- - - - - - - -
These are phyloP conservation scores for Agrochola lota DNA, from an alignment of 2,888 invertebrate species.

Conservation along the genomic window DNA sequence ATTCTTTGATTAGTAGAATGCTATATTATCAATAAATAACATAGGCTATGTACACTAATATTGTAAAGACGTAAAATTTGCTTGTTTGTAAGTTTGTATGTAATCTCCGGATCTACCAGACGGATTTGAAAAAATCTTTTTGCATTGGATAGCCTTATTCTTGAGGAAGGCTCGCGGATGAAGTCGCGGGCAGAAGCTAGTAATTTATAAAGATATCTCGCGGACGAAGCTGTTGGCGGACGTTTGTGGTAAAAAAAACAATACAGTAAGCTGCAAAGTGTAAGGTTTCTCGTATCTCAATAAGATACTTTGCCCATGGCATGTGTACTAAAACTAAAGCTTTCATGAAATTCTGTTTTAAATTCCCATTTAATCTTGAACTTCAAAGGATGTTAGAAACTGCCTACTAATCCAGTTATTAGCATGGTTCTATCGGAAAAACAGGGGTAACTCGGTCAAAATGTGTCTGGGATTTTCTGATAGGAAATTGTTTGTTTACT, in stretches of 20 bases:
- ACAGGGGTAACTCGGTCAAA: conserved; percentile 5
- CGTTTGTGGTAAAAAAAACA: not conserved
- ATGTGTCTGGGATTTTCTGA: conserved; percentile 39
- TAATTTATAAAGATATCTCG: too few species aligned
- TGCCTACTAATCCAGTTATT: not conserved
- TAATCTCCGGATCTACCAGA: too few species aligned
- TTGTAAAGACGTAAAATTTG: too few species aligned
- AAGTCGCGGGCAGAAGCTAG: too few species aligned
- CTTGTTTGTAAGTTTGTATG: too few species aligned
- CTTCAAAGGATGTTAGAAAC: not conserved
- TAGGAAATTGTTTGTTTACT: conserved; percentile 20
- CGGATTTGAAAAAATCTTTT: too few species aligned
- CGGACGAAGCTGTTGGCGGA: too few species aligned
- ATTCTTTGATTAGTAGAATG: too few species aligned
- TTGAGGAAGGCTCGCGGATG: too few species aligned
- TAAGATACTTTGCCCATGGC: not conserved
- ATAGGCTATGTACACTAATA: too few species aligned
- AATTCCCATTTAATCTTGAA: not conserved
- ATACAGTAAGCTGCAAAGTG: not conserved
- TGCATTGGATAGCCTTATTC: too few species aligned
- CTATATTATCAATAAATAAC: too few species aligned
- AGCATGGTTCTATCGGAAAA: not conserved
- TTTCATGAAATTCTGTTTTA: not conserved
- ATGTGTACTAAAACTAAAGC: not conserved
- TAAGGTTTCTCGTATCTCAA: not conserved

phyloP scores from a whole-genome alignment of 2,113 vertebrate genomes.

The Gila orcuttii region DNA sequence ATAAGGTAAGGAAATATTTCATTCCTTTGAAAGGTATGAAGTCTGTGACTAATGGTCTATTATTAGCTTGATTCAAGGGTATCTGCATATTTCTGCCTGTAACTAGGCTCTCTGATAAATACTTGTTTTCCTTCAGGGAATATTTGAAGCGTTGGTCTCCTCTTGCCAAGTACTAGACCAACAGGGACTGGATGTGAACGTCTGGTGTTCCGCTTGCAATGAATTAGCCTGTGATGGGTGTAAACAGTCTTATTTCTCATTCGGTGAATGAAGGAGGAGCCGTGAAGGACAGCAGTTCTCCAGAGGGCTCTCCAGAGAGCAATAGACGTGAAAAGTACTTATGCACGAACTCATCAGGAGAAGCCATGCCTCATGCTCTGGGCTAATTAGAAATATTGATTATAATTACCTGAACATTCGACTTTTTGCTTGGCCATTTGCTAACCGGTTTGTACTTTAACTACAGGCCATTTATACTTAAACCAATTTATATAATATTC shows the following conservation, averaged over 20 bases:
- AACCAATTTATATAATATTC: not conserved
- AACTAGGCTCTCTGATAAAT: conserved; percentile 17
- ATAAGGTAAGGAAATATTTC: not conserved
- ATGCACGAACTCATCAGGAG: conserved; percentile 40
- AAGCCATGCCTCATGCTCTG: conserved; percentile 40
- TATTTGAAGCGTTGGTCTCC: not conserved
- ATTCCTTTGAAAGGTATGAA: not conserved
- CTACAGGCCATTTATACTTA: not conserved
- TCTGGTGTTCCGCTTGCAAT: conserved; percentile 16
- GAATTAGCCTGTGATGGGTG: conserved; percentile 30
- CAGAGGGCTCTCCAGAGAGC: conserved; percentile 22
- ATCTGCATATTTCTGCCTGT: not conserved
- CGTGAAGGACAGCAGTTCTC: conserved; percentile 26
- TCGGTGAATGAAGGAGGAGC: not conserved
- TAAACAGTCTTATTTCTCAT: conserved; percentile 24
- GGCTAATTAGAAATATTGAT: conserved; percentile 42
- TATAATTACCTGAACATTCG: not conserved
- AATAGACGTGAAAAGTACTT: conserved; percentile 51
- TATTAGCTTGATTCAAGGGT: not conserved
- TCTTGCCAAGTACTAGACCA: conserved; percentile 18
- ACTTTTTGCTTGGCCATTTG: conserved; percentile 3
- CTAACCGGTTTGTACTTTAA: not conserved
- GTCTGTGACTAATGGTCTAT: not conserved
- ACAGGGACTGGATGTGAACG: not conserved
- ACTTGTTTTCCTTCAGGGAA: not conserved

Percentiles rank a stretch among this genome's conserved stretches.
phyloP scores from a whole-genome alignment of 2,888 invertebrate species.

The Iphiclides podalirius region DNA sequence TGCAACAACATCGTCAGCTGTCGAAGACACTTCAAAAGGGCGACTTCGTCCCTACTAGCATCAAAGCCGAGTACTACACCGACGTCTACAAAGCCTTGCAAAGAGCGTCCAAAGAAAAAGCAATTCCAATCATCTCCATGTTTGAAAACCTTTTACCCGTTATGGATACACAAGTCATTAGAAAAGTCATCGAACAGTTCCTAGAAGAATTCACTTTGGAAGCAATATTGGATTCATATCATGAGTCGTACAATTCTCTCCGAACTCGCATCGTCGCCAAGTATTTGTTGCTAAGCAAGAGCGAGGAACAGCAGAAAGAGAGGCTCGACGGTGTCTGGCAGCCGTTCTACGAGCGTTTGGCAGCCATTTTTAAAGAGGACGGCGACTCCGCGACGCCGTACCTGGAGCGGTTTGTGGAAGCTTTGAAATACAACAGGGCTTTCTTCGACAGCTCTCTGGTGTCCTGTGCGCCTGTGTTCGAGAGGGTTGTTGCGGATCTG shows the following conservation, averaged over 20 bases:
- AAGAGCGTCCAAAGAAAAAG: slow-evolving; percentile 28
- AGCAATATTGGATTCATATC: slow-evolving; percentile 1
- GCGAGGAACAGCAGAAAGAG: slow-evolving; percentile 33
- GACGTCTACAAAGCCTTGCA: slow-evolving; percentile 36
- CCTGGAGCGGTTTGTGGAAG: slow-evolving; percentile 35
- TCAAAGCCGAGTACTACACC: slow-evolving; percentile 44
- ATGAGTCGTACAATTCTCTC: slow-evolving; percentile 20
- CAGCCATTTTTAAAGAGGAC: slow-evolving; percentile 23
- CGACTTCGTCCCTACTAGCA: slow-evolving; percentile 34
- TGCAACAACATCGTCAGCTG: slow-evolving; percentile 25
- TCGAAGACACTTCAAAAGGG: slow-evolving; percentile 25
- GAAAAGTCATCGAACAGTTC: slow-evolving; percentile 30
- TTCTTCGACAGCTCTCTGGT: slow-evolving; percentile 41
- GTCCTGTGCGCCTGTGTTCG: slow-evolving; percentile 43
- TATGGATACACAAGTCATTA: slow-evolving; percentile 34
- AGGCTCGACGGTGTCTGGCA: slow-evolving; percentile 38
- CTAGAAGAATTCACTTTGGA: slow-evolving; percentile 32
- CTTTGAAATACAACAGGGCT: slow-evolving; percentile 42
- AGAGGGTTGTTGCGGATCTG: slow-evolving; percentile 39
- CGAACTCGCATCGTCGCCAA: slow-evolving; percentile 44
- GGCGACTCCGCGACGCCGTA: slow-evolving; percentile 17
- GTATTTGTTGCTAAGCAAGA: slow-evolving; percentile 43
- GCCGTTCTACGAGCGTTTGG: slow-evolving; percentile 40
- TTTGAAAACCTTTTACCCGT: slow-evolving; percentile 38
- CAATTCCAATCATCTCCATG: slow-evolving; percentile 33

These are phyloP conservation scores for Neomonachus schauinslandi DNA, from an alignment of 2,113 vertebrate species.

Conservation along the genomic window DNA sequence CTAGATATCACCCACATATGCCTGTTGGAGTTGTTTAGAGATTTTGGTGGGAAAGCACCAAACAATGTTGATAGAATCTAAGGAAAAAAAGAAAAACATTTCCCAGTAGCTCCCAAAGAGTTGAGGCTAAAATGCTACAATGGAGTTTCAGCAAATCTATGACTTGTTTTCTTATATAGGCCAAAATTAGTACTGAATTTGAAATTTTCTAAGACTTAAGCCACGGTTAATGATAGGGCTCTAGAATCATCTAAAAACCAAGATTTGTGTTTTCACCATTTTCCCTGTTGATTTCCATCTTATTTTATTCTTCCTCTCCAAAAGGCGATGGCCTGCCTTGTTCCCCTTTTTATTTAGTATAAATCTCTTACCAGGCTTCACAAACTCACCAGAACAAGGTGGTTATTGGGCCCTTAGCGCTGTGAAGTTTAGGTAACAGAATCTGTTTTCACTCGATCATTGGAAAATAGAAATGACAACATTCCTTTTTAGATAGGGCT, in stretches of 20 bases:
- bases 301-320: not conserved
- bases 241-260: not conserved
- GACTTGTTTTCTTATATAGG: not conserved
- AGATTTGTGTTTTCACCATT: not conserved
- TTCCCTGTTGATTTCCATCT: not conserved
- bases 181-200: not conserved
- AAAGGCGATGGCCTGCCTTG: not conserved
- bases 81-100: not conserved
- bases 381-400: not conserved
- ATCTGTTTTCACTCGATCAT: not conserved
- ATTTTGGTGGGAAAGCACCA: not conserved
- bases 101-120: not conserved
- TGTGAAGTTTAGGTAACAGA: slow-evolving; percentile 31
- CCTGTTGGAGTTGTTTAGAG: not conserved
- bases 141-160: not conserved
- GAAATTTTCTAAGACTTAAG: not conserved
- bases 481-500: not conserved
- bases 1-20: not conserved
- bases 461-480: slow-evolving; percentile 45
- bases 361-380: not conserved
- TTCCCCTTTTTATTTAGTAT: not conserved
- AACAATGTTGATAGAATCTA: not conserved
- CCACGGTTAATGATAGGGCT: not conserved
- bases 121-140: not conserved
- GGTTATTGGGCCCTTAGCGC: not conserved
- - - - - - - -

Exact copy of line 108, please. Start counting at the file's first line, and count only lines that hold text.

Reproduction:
- bases 121-140: not conserved